Jumping into the lunge changes the kinematics of the movement and requires the athlete to control force while using a greater range of motion at the hip, knee, and ankle. During this movement, the length of the hamstrings is influenced more by the angle at the hip than the angle at the knee (5). In squash, world-class performance relies on the ability of the athlete to combine explosive lunging with dynamic trunk flexion to support shot execution. In these “jump lunges,” the athlete leads the movement with an extended knee before striking the floor with the heel and rolling onto a full foot contact. Frequently in these movements, on striking the floor with the heel, the athlete then immediately flexes at the hip to lower the trunk into a position approaching horizontal to play the shot (Figure 1B). After playing the ball, the athlete is then required to rapidly recover into a ready position for the next movement sequence. The development of sport-specific explosive ability therefore necessitates an integrated training program to underpin dynamic correspondence for explosive exercise progression (16).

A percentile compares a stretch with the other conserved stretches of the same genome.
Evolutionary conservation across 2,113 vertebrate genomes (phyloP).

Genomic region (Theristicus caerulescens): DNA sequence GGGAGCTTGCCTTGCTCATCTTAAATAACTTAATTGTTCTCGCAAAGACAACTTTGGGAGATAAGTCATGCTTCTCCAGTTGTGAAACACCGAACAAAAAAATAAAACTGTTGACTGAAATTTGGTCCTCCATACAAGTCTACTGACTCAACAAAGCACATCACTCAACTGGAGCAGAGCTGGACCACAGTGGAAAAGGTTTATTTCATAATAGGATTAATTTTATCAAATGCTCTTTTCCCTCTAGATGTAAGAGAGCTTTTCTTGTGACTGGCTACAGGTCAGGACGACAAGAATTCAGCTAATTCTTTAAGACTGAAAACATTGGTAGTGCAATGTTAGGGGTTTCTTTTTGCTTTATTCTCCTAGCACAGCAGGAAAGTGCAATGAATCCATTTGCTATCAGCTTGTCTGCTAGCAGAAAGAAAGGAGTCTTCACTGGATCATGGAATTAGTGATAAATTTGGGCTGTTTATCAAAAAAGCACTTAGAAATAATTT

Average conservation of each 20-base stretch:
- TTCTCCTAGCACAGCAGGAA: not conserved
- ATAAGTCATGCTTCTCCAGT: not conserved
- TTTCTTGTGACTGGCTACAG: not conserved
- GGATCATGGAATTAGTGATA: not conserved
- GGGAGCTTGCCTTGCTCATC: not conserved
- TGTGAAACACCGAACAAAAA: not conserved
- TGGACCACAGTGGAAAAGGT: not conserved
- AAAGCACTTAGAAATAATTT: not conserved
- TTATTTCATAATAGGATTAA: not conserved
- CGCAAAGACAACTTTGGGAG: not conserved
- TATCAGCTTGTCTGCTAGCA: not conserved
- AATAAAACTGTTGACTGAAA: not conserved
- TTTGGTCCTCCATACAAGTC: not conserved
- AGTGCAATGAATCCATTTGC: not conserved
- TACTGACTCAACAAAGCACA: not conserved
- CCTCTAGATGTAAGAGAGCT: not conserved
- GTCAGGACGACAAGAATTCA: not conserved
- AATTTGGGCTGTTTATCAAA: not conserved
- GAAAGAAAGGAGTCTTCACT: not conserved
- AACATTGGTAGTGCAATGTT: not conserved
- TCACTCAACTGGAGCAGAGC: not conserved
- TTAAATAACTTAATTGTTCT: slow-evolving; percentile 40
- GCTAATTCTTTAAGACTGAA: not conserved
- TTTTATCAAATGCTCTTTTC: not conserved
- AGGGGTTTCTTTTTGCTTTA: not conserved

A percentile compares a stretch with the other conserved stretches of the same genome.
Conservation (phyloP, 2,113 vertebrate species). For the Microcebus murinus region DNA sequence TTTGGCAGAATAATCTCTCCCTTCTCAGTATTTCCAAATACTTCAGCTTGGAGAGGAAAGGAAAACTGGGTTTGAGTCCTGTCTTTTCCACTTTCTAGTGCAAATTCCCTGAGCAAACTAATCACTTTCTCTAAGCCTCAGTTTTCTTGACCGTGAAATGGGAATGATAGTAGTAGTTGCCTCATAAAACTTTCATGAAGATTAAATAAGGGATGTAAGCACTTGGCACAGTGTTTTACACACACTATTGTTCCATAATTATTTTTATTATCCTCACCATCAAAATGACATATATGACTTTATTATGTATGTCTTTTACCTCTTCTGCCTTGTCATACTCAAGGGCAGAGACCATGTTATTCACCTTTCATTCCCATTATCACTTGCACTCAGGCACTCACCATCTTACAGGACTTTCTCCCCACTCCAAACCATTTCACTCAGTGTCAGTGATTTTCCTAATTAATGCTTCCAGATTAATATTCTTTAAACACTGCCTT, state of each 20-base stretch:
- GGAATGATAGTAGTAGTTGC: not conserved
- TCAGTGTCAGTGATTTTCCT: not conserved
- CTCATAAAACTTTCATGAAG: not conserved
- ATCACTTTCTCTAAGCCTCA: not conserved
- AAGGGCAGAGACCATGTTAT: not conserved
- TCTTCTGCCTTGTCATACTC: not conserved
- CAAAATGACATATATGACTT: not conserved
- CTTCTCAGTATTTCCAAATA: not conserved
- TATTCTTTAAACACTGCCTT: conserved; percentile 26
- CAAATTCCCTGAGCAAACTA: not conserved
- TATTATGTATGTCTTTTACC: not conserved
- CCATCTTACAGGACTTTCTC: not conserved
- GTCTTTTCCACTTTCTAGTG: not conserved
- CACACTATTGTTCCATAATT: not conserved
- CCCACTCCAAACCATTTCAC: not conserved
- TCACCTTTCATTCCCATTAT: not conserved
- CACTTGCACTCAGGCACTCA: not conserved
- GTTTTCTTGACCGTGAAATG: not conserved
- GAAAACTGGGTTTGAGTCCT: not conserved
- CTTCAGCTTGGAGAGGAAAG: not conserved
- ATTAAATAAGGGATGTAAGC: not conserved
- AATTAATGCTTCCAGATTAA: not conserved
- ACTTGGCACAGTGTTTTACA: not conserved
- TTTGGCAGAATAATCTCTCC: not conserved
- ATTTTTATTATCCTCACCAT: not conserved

STRENGTH DEVELOPMENT FOR FUNCTIONAL TRANSFER
In squash, the loser of the rally will usually cover more distance than the winner (18). During performance, fatigue will induce changes in lower limb muscle activation and muscle co-activation ratios that threaten to compromise multi-joint coordination (13). Strength and conditioning coaches must therefore prioritize functional loading, to ensure that physiological capacity is developed in synergy with motor competence, to support technical performance (2).
Examination of lunge forces and technique reveals that more experienced squash players learn the ability to suppress impact loading forces following coordination of high initial impact force. Kinematic analysis of the technique of developing players demonstrates that in comparison, junior players tend to land with a slightly straighter leg, causing foot placement to produce a flat foot strike in advance of knee flexion (20). Performance enhancement therefore necessitates coaching that emphasizes motor control as the athlete learns to exert and absorb greater force (10). Exercise progression must be underpinned by safe and effective movement competence, and the Y Balance Test offers a validated movement screening protocol to objectively assess dynamic balance (14).
THE EXPLOSIVE LUNGE DEVELOPMENT EXERCISE CONTINUUM
The explosive lunge development exercise continuum (Figure 2) presents an evidence-based model for functional exercise progression that has been demonstrated to be effective in the support and development of world-class squash performance.